In addition to the classic use of virtual reality, Avalon Active can also boast of using WalkinVR Driver as part of its therapy. Thanks to it, you can change the technical parameters in the game itself, which makes it possible to use virtual reality by a larger group of people. By modifying the parameters, you can adjust the game’s conditions to the limits of the player, which prevents the classic use of the game. It becomes real to rotate up to 360 degrees without having to do physical rotation. You can move the controllers setting in space, use the assisted controller to help, adjust the motion sensitivity of virtual reality controllers in relation to the reality or orient the position of the controllers.
People using the program are the ones with multiple sclerosis, cerebral palsy, spinal cord injury, stroke, craniocerebral injury, neuropathy, Lyme disease and many other disorders. Virtual reality classes support functional rehabilitation, affecting movement ranges, endurance, neuromuscular coordination, ability to concentrate, receiving stimuli. The most commonly used games by physiotherapists are: Audioshield, BoxVR, BeatSaber, Fruit Ninja, FunHouse, RunAvayVR, Guns’n’Stories.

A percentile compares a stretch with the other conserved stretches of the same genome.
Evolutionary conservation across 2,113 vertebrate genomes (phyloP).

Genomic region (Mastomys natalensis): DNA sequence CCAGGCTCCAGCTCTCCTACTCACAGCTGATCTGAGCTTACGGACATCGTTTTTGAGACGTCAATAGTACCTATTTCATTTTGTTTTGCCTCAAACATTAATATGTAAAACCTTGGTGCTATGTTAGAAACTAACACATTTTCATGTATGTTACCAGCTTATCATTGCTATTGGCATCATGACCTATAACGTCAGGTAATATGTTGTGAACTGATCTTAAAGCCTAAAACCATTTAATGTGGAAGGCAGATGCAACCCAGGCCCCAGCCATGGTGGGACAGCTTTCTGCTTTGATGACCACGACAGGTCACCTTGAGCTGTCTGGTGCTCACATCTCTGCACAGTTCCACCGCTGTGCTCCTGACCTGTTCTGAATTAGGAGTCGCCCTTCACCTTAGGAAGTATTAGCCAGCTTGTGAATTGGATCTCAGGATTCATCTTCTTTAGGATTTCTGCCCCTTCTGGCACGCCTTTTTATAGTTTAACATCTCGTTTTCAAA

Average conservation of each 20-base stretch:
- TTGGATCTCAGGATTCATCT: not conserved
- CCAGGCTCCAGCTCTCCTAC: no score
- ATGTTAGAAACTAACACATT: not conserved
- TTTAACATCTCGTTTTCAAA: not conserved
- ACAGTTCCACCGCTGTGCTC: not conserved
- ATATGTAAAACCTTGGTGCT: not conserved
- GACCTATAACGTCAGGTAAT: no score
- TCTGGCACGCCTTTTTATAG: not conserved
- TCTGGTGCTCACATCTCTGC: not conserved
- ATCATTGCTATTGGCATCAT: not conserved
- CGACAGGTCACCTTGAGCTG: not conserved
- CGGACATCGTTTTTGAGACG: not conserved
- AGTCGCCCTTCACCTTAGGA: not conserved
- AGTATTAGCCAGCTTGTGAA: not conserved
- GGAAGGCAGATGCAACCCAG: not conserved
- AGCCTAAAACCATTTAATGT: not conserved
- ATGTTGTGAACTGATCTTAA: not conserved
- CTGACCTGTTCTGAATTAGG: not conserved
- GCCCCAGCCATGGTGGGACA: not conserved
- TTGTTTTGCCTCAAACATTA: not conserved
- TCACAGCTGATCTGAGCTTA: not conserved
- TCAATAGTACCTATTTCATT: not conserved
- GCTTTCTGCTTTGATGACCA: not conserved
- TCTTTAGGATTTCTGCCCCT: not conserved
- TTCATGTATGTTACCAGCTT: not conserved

The world of VR is very rich, although there is still no backroom of interesting games for people with very severe neurological deficits that do not have any and deliberate movements of the upper limbs. In their case, it is worth considering the inclusion of technologies such as “cyber-eye”, so that they can control the vision in the game. The strains of the eye muscles that would be responsible for controlling the virtual world would be an interesting alternative to rehabilitation for these people. The Avalon Foundation’s technology testing physiotherapists points to the need to create simple games with mildly changing images adapted to people struggling with epilepsy and notes the deficit on VR games platforms – BoxVR sports games.
Experience shows that the area of rehabilitation in virtual reality is an endless story, a topic that requires constant exploration of knowledge and carry out many more studies on the impact of VR technology on the human body.
Article created by Avalon Foundation’ therapist Martyna Czarnecka
AVALON Foundation – help for the disabled and the chronically ill.
Since 2009 Avalon Foundation has gained status of Public Benefit Organization (Organizacja Pożytku Publicznego – OPP) and changed name to AVALON Foundation – help for the disabled and the chronically ill. The Founder of our organization is also a disable person.